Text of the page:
High-Density Lipoprotein Cholesterol (HDL-C)
HDL-C helps the body get rid of excess cholesterol that may otherwise collect in blood vessels. High levels of HDL-C are usually associated with a lower risk of cardiovascular heart disease. Normal or high levels of HLD-C, however, may be less effective in lowering risk if the LDL-C or non-HDL-C are elevated, especially in those who are “high-risk or very high-risk”. Your HDL-C level will be lower if you smoke, have an extremely low-fat diet, or have high level of triglycerides.
Low-Density Lipoprotein Cholesterol (LDL-C)
High levels can build up in your blood vessels, leading to blockage of blood flow to organs such as the heart and brain. Your healthcare team will look at your risk factors for heart attack and stroke, such as previous stroke or heart attack, diabetes, smoking, age, blood pressure, and family history to decide whether you would benefit from medication to lower your LDL-C level.
This is determined by subtracting the HDL-C from the Total Cholesterol. When you subtract the HDL-C, everything else is “bad”.
Interactive Lipid Panel
Hover over anything bordered or highlighted in red to view more information.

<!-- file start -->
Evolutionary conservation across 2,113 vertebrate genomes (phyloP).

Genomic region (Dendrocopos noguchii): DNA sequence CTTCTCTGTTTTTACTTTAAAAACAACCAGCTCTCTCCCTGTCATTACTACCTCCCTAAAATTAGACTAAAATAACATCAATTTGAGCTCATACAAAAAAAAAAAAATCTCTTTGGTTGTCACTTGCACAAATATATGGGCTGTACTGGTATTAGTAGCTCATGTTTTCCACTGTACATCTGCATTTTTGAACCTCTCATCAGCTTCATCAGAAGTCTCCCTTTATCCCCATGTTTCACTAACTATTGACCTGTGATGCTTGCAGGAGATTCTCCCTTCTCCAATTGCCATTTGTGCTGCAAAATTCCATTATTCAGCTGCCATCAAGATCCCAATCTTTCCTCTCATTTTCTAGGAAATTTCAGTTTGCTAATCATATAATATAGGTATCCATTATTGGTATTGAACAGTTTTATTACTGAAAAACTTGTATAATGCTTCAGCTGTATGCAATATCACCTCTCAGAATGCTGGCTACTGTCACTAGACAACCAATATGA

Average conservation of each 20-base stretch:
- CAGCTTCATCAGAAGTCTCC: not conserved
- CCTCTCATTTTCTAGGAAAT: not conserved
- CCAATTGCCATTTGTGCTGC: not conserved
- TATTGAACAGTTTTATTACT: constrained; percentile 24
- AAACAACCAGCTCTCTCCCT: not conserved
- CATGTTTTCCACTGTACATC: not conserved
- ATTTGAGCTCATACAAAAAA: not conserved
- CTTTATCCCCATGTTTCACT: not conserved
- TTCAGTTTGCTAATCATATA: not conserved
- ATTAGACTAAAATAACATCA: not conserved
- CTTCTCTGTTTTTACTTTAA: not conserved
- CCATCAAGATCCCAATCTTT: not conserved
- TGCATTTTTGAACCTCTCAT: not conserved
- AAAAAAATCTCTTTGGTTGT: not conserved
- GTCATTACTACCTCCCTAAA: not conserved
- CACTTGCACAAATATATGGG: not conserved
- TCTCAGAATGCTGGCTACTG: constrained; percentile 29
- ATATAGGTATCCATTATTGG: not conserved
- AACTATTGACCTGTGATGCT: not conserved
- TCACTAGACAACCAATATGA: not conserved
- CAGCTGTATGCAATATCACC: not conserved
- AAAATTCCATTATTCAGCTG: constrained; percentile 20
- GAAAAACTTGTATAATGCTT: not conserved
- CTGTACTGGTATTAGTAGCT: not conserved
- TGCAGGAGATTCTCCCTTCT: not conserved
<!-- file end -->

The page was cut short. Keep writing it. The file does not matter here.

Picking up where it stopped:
To better determine your risk of heart attack or stroke, your healthcare team may also measure your:
Often referred to as “Lp(a)” or Lp “little a”. A high Lp(a) level (≥ 100 nmol/L or 50 mg/dL) is a potential independent predictor of having a heart attack and stroke. Measurements of Lp(a) can be useful to your healthcare team in deciding the intensity of treatment needed and the best LDL-C level for you to stay healthy.
Hemoglobin A1c (A1c)
This test is used to determine if you are “pre-diabetic” or have diabetes. It is an estimate of your average blood glucose (or “blood sugar”) level over the past 3 months. A level between 5.7 and 6.4% may indicate that you have pre-diabetes. People with diabetes generally have levels of 6.5% or more.
ApoB is the protein found in the LDL particle. Since there is one ApoB in each LDL particle, measuring ApoB tells us how many LDL particles, which are associated with cardiovascular disease, there are. Measuring ApoB can be especially helpful if the triglycerides are elevated.